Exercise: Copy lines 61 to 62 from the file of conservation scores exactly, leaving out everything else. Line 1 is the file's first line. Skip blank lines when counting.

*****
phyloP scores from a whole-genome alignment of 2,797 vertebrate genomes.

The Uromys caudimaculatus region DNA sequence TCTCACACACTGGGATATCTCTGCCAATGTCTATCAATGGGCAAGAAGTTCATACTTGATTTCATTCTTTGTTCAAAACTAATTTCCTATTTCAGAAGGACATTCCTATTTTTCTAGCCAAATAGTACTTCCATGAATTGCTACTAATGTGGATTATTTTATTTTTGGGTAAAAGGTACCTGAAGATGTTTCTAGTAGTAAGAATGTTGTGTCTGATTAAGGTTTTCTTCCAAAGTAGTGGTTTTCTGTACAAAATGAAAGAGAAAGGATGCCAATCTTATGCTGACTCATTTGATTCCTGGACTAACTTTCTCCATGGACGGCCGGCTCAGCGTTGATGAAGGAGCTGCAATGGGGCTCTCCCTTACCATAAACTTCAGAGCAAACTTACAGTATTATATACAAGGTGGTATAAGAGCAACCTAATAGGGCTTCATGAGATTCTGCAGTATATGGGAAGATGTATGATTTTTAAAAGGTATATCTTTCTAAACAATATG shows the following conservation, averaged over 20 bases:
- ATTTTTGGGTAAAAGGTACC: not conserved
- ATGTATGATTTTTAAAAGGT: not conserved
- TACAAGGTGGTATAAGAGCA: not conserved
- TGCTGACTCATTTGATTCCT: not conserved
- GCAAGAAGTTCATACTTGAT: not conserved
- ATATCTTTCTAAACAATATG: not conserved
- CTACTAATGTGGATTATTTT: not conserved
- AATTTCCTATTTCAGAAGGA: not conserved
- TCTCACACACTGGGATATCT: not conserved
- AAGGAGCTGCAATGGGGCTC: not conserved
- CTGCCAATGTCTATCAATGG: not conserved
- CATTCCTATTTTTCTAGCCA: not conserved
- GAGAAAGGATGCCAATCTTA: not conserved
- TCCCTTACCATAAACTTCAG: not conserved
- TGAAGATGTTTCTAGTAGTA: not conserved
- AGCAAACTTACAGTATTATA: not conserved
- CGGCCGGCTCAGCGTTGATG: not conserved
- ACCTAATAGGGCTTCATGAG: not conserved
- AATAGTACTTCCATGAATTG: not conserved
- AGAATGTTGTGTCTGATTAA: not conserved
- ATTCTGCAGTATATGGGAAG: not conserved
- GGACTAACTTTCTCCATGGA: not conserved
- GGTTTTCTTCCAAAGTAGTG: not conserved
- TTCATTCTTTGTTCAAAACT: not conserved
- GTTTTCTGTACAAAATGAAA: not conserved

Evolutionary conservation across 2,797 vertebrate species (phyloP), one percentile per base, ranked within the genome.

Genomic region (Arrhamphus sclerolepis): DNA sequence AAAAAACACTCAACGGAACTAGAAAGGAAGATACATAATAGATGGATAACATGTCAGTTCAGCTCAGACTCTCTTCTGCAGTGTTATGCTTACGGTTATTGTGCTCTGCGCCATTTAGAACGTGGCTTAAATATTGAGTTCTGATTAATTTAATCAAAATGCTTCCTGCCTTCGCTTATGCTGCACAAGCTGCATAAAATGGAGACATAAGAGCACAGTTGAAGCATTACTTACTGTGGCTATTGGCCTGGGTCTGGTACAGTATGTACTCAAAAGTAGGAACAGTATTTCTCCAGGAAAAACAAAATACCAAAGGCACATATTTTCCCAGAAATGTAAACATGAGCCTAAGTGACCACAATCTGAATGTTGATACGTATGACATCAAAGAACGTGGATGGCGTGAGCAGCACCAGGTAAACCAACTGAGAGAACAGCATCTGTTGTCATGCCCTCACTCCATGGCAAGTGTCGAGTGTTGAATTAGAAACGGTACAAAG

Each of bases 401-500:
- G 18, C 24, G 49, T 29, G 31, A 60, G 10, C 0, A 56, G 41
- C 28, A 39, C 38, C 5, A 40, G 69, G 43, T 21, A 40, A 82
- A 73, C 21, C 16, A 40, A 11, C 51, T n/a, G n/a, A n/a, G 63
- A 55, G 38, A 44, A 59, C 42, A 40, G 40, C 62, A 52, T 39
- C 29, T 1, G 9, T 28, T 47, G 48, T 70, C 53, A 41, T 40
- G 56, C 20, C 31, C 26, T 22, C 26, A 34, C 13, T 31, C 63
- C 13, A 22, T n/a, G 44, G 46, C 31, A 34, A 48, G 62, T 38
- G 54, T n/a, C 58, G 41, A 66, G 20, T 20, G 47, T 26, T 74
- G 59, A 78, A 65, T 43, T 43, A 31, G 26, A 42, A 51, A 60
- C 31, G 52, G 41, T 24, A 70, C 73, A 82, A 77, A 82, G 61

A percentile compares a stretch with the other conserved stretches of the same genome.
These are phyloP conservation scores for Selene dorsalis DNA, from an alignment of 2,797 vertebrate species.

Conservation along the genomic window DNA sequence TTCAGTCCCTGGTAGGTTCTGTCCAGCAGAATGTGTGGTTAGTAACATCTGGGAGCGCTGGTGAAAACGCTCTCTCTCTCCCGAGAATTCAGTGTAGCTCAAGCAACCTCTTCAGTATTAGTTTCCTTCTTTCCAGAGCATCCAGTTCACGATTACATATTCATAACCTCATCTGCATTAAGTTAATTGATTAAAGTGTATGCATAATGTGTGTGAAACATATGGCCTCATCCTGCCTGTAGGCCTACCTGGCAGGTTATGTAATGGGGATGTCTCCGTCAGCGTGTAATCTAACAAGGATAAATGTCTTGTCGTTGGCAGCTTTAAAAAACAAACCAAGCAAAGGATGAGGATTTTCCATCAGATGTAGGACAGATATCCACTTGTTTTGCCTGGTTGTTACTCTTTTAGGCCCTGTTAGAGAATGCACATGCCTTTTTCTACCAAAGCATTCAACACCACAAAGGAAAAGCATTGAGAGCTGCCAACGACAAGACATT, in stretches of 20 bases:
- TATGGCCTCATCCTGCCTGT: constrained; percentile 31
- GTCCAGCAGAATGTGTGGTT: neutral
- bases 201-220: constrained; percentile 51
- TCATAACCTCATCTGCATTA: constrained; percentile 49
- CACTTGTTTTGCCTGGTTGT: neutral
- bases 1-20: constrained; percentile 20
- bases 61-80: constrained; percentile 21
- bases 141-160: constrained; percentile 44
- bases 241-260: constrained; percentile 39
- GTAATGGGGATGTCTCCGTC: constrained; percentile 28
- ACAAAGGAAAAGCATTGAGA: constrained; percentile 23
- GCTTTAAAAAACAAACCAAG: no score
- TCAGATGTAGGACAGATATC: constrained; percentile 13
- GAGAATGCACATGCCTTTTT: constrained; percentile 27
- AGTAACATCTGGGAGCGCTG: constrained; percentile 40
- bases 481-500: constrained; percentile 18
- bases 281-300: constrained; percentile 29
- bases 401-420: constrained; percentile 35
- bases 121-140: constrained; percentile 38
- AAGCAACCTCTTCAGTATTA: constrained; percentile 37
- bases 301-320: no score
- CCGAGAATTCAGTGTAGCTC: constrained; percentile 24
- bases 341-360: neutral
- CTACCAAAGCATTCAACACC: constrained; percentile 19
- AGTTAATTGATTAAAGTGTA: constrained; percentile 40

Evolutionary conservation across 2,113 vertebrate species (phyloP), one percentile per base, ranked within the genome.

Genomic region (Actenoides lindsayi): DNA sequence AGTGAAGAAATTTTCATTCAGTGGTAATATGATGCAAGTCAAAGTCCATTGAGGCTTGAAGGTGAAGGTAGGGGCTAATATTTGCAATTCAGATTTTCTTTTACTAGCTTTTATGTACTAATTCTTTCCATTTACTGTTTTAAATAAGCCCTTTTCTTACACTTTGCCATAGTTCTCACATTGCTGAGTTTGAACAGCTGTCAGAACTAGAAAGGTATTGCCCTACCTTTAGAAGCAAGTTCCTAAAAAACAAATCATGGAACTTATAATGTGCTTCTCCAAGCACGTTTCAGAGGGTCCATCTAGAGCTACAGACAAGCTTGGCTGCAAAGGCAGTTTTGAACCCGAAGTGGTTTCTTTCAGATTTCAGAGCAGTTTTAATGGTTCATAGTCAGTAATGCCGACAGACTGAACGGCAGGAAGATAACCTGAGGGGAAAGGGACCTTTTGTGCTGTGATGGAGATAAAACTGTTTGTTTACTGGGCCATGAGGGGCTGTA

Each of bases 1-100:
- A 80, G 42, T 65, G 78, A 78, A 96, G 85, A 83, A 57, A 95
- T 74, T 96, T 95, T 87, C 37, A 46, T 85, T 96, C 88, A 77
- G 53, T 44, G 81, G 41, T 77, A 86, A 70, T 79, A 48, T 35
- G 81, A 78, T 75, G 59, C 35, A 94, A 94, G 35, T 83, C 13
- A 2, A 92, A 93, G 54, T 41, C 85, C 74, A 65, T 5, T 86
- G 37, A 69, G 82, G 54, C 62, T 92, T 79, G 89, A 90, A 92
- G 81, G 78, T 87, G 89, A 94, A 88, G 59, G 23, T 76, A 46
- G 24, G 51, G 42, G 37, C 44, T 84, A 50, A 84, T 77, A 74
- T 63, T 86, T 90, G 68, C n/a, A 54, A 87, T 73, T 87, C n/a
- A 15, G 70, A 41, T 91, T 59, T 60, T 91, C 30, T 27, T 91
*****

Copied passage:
- bases 401-420: constrained; percentile 35
- bases 121-140: constrained; percentile 38